fighting development, once again, in the village News

| 02 Aug 2016 | 11:18

The latest in a series of Greenwich Village luxury development proposals to come before the Landmarks Preservation Commission is 11-19 Jane Street, which was presented to the commission by David Chipperfield Architects.

In the past few months, applications for luxury developments at 85-89 Jane Street, 46-74 Gansevoort Street and 500 Washington Street have been presented to Community Board 2 and the LPC in what appears to be a mini building boom in the area. Rick Mathews, who lives on Horatio Street behind the existing one-story garage at 11-19 Jane, attributed this to “the excitement over the Meatpacking District, the High Line and the Whitney Museum.”

As a historic district with a distinct architectural character of low-lying rowhouses, Greenwich Village is perpetually fighting back against new developments that do not adhere to the same design. Modern architectural trends favor materials like glass and light-colored stone, which clash with the brownstone and red brick of the neighborhood’s oldest buildings. The 1969 report that designated Greenwich Village a historic district described the area as “unique because it is the only good-sized residential area which has remained largely intact and where the architecture reflects the continuum of a community.” Its uniformity, along with its historic occupation by artists and specialty workshops, are two main reasons it was given historic status in the first place.

For many long-time residents like Mathews, who has lived in the neighborhood since 1977, the fight to preserve their village is a familiar one that has only picked up speed in the last decade. “I think up until the time the Meatpacking District started really booming about 10 years ago or so I think the northwest corner of the Village was pretty quiet,” he said. “The attempt to actually knock down old buildings and build up has only been happening since real estate became all the more valuable.” According to the Greenwich Village Historic District Designation Report, these kinds of issues have faced the neighborhood since the early 1800s, when the previously isolated area became more easily accessible to the rest of Manhattan. It was saved from total assimilation by its erratic street pattern and by the way its “early families held onto their houses tenaciously for generations.”

David Chipperfield Architects’ vision for 11-19 Jane Street includes a 100-foot glass facade with a setback penthouse on the sixth floor and the use of cast stone, which would stand out from the darker hues of the rest of the street, though the garage that is there now is painted white. After the developer’s presentation, LPC Chair Meenakshi Srinivasan led the commission in airing concerns about the building and suggesting ways the architect might alter the design to fit the surrounding buildings. “I think if there are departures from what has been put in [the designation report] there has to be a pretty clear finding for why there was that departure,” said Srinivasan, who later noted that she was fine with the proposed building material. “I do think that the penthouse setback and its height are problematic. I don’t think I’m persuaded that … once it’s setback it necessarily becomes part of the streetscape with the taller buildings on Horatio.”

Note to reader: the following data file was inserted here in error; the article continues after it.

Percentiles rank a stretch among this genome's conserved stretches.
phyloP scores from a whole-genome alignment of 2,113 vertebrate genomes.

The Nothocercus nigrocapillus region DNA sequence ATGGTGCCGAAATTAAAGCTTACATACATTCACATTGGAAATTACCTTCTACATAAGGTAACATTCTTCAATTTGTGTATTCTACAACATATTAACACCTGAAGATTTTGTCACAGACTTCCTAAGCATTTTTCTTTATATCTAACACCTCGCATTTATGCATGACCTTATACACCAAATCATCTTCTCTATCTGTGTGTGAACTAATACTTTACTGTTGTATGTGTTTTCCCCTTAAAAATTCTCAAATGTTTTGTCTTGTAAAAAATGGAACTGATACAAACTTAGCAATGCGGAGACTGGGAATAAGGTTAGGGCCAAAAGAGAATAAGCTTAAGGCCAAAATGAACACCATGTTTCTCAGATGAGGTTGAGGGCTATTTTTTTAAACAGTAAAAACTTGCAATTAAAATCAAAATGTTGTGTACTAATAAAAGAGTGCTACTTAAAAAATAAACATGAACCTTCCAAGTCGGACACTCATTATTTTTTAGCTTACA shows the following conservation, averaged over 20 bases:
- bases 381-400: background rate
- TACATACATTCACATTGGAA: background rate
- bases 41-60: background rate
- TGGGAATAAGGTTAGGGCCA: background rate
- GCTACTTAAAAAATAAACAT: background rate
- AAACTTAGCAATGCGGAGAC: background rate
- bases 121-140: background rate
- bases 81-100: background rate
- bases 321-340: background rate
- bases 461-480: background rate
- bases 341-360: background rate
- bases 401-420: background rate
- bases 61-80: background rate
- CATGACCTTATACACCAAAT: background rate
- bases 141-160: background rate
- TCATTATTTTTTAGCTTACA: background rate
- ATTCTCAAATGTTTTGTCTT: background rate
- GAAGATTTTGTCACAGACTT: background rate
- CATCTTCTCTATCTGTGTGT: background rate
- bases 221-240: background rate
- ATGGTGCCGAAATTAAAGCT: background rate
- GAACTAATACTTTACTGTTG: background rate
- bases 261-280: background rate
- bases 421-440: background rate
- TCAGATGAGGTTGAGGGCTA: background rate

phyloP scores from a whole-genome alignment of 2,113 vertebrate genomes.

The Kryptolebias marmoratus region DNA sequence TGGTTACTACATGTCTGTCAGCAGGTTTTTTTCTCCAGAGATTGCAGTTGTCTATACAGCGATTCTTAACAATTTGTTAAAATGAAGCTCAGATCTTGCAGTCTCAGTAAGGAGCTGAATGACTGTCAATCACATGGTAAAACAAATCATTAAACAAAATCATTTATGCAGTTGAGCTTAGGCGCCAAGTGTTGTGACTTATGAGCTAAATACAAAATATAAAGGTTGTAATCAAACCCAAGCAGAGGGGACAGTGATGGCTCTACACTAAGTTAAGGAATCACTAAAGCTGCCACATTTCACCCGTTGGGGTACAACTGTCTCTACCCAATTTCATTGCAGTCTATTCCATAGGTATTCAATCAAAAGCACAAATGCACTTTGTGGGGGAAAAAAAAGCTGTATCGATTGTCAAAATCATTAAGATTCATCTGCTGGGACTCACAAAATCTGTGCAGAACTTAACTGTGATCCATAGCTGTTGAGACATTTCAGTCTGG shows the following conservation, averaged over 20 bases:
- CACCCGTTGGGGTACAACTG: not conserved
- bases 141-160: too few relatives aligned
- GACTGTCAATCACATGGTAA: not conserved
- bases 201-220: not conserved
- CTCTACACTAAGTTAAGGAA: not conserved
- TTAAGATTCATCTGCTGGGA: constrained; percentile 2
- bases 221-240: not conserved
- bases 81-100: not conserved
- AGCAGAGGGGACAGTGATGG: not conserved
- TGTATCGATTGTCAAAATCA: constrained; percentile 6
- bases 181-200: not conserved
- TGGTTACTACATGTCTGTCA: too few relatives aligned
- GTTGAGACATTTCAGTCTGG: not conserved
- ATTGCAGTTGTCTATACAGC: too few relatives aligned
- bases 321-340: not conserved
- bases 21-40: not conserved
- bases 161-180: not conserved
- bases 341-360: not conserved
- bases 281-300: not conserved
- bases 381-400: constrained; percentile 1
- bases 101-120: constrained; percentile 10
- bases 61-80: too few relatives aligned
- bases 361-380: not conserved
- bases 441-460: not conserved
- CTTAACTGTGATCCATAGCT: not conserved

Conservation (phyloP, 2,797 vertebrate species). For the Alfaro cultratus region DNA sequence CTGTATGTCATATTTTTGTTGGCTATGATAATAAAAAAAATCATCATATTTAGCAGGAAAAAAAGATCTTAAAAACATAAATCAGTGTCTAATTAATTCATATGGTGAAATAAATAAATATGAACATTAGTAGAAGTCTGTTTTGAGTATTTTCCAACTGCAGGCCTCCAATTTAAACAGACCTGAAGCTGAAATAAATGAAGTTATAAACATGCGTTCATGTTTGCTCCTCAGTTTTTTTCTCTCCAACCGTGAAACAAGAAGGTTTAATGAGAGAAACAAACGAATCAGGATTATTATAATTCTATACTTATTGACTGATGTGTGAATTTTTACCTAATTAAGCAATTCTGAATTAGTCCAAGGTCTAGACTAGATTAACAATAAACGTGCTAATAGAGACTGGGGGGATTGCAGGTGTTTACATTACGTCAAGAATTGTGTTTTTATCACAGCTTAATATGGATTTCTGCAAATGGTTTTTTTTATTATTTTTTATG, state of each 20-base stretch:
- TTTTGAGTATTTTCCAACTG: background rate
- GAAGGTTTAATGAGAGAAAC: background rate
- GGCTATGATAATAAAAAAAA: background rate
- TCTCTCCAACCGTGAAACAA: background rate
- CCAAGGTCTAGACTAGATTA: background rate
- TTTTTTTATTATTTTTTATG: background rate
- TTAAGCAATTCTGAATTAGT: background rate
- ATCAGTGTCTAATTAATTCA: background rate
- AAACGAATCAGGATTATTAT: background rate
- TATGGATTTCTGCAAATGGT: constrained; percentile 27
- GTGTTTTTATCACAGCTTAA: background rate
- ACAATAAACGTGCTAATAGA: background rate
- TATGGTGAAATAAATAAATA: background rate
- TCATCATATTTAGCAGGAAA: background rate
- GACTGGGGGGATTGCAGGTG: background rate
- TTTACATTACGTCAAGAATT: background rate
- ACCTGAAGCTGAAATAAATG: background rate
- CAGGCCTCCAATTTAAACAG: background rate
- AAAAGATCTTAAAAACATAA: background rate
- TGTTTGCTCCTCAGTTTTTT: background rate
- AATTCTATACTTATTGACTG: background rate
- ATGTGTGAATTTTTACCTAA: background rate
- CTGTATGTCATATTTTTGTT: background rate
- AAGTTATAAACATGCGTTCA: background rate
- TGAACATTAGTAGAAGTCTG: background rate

Commissioner Michael Goldblum said he finds the design “intimidating.” “I find the use of cast stone … almost demeaning to the other materials within the district,” he said. “More fundamentally though … I find the demolition of the garage building to be extremely troubling.” Several one-story buildings have been approved for demolition by the LPC before, which some commissioners cited as a reason to approve this project while others worried about the precedent past decisions may have set.

Though less well attended than the LPC hearing on 85-89 Jane, which the commission also took no action on, several residents did show up to hold signs urging the commission to deny the application. The session was not open to public comment -- that portion of the process had occurred in June -- but the neighbors’ presence was clearly felt. Ultimately, the LPC took no action on 11-19 Jane Street.